Glossary of Terms used in HVAC

Air Conditioning


The term air conditioning refers to the cooling and dehumidification of indoor air for thermal comfort. In a broader sense, the term can refer to any form of cooling, heating, ventilation or disinfection that modifies the condition of air. An air conditioner (AC or A/C in North American English, aircon in British and Australian English) is an appliance, system, or mechanism designed to stabilise the air temperature and humidity within an area (used for cooling as well as heating depending on the air properties at a given time), typically using a refrigeration cycle but sometimes using evaporation, most commonly for comfort cooling in buildings and motor vehicles.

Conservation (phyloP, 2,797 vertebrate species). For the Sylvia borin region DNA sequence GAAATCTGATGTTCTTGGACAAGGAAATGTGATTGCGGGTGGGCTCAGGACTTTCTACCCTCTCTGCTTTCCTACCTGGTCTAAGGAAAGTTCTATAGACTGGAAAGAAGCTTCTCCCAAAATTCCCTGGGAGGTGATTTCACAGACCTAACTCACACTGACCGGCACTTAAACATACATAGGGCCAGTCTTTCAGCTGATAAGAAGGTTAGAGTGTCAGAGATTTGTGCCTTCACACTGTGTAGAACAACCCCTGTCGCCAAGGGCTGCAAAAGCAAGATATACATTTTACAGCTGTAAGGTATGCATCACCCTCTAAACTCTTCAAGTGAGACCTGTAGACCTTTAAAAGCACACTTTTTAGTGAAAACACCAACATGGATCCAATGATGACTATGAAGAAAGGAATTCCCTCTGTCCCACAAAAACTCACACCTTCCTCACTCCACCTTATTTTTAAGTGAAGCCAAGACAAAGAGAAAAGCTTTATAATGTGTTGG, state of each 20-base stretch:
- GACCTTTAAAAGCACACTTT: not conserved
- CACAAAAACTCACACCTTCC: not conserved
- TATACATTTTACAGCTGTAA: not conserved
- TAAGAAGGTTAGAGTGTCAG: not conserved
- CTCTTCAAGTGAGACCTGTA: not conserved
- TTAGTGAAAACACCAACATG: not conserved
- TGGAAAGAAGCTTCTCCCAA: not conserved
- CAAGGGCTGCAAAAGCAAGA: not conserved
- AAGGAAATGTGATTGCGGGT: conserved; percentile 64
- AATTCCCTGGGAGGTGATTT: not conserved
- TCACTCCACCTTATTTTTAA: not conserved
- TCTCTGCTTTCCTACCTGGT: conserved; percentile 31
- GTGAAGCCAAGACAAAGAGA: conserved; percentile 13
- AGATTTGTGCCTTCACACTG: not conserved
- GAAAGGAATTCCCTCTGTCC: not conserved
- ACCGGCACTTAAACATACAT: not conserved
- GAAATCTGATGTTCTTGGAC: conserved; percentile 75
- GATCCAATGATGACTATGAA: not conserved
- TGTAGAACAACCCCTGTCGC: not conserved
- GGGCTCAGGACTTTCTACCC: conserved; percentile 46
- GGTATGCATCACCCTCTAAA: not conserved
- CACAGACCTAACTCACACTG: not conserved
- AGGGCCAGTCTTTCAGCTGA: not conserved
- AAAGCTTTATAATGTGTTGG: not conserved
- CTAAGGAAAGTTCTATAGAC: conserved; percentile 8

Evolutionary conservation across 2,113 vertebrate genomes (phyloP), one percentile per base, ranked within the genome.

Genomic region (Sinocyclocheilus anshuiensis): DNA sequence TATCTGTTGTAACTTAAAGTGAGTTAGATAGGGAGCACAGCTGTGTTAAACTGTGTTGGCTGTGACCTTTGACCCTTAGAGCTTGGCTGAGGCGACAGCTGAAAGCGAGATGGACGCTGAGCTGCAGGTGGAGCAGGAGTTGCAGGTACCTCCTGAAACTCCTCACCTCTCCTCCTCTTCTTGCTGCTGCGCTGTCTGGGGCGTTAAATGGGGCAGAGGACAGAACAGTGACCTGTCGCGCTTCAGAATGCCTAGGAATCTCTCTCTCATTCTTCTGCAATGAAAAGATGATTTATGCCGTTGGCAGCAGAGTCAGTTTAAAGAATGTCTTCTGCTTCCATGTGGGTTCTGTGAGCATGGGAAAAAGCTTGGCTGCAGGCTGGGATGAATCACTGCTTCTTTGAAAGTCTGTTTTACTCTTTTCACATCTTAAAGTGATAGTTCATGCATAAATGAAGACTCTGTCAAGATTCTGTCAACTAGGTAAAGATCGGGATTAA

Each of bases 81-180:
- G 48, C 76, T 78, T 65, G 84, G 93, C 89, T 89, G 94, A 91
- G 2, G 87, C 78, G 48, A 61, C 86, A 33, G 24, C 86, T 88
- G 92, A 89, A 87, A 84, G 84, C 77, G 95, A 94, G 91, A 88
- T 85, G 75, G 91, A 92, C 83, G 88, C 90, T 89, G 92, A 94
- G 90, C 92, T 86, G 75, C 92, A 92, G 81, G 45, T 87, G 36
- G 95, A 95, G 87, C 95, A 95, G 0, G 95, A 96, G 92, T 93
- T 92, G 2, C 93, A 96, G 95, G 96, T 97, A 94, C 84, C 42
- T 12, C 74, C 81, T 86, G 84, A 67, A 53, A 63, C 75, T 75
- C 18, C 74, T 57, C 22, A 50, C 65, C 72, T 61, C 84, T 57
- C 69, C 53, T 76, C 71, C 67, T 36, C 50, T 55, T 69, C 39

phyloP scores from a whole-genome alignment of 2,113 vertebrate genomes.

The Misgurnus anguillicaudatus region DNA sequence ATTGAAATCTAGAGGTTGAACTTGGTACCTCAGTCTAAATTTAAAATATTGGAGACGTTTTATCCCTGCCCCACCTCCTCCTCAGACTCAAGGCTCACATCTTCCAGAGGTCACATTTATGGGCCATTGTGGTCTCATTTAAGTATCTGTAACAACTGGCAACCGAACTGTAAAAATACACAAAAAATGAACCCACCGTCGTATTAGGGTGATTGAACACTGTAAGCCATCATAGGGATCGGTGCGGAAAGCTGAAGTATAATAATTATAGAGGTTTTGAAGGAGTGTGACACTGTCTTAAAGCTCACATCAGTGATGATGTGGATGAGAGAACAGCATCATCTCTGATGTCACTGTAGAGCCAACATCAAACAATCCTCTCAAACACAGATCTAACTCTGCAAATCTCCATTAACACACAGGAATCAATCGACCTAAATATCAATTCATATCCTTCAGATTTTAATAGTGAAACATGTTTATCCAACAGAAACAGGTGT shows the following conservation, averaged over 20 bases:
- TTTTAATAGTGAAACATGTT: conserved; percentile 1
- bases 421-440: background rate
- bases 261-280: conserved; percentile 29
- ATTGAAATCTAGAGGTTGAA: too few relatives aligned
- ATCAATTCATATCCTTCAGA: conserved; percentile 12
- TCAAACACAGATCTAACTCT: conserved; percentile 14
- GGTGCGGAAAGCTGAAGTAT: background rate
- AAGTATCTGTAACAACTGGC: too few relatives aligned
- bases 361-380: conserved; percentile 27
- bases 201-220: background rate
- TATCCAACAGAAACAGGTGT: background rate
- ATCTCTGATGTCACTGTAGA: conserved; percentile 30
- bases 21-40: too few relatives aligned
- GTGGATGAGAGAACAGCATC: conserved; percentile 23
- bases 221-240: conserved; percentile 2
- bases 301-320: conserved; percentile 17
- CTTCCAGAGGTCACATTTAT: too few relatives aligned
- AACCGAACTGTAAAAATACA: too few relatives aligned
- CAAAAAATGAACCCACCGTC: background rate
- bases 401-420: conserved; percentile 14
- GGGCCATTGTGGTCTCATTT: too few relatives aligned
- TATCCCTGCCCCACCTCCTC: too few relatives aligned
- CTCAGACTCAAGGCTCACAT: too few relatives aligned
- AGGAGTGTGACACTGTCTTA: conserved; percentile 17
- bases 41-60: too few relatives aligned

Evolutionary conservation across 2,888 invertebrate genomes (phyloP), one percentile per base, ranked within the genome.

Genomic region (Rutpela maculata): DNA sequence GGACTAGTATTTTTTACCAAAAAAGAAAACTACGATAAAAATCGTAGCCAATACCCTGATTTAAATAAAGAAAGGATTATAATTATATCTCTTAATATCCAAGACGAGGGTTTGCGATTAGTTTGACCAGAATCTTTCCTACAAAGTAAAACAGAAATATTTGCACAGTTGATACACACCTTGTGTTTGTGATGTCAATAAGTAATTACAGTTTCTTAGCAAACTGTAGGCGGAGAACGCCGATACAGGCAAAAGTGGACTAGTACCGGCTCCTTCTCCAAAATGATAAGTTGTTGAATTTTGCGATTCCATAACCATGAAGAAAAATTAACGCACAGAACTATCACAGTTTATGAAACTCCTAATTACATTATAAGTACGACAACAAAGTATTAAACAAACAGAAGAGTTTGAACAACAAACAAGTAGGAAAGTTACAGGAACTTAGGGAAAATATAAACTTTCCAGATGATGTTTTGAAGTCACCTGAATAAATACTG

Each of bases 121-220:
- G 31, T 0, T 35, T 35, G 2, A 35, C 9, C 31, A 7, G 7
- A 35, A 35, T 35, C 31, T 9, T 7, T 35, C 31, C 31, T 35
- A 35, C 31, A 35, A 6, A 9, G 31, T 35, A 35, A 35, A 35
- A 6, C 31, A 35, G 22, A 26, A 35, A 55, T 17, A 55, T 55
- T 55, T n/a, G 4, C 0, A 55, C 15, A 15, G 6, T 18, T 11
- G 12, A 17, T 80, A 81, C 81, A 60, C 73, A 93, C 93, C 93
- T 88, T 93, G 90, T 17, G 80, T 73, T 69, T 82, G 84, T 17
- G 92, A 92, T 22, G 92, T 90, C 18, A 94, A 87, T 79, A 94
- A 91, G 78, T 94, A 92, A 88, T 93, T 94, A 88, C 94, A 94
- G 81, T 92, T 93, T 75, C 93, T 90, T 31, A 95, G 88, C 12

Airflow

The distribution or movement of air.

Air Handler/Coil Blower

The indoor part of an air conditioner or heat pump that moves cooled or heated air throughout the ductwork of your home. An air handler is usually a furnace or a blower coil.


American Society of Heating, Refrigerating, and Air-Conditioning Engineers

 

ASHRAE (American Society of Heating, Refrigerating, and Air-Conditioning Engineers) is an organization devoted to the advancement of indoor-environment-control technology in the heating, ventilation, and air conditioning (HVAC) industry. ASHRAE was founded in 1894 to serve as a source of technical standards and guidelines. Since that time, it has grown into an international society that offers educational information, courses, seminars, career guidance, and publications. The organization also promotes a code of ethics for HVAC professionals and provides for liaison with the general public. It is based out of the town of Washington D.C.

Bioaerosols

Microscopic living organisms suspended in the air that grow and multiply in warm, humid places.

Btu